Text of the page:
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New leasehold guidance from NTSEAT

Tuesday 29 January 2019

The National Trading Standards Estate Agency (NTSEAT) team has released a guide for consumers seeking redress for leasehold matters.

The comprehensive 17-page guidance document aims to clarify what a leasehold is and what it means to own a leasehold property. The guidance will help consumers make an informed decision if they are planning to purchase a leasehold property, as well as understand their rights and how to get redress.

The guidance provides example scenarios and instances where consumers can lodge a complaint under the Consumer Protections from Unfair Trading Regulations 2008 (CPUTs), along with a glossary of common terms, such as ground rent, event fees etc.

Whilst the guidance is aimed at consumers, it is useful for estate agents too as it provides a valuable insight from the consumers perspective, and highlights the sort of information which is important to them, but which agents can often take for granted, assuming that people already know.  

Housing Minister Heather Wheeler MP said:

“This Government is determined to reform the leasehold sector to better support homeowners, including improving support available to existing leaseholders.

“That’s why we have asked NTSEAT to produce this new guidance, which will help ensure that people understand their rights and responsibilities as leasehold property owners, including how to make a complaint if something goes wrong.”

Our own research is referenced by NTSEAT which shows that often, buyers of leasehold houses didn't understand what being a leaseholder meant, and an even larger percentage felt like they had been mis-sold their property.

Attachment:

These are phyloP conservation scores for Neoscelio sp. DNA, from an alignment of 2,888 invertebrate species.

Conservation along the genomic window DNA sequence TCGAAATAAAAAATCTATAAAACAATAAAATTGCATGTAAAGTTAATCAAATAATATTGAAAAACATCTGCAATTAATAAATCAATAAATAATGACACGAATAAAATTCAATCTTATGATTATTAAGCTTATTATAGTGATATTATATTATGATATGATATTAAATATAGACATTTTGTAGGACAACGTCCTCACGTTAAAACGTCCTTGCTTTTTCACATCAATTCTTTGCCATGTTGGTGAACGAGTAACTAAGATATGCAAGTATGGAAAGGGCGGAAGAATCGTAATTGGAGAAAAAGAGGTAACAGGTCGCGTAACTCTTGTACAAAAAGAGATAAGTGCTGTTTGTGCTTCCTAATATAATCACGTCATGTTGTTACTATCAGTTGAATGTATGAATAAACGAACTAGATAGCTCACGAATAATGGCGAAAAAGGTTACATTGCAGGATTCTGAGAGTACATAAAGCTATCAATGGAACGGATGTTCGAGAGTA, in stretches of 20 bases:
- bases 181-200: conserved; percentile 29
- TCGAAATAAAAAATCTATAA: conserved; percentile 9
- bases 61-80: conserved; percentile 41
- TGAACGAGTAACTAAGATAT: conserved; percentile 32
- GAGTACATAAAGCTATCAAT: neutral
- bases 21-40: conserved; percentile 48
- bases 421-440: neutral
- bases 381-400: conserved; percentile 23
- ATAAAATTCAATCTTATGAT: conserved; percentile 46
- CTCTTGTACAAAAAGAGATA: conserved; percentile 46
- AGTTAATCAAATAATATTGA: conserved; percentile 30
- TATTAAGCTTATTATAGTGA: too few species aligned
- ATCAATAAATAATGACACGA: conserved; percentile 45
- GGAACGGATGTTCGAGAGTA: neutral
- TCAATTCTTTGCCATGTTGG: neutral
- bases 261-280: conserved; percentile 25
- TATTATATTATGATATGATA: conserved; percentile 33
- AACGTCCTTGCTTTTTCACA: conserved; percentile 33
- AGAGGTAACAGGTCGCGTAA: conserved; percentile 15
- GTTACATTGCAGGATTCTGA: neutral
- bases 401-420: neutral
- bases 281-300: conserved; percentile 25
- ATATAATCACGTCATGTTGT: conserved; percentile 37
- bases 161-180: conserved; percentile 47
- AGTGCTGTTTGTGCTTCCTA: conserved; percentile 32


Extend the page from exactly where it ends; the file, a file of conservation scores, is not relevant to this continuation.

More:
In our consultation response to the 2018 leasehold enquiry, we said that the Government must ensure that developers no longer build on land when they do not own the freehold. Secondly, the Government should amend the Landlord and Tenant Act 1987 to extend the right of first refusal to houses.

Escalating ground rents are also a massive concern. The Government should prevent doubling of ground rents and ban ground rents where they increase above inflation for existing leaseholders. They should also set ground rents at zero on all newly established leases. We also advocate that associated costs must be explicitly advertised to consumers, particularly in the case of ‘event fees’. We support the Law Commission’s proposal for a standard disclosure document 18 detailing any fee payable on certain events.

Download the guidance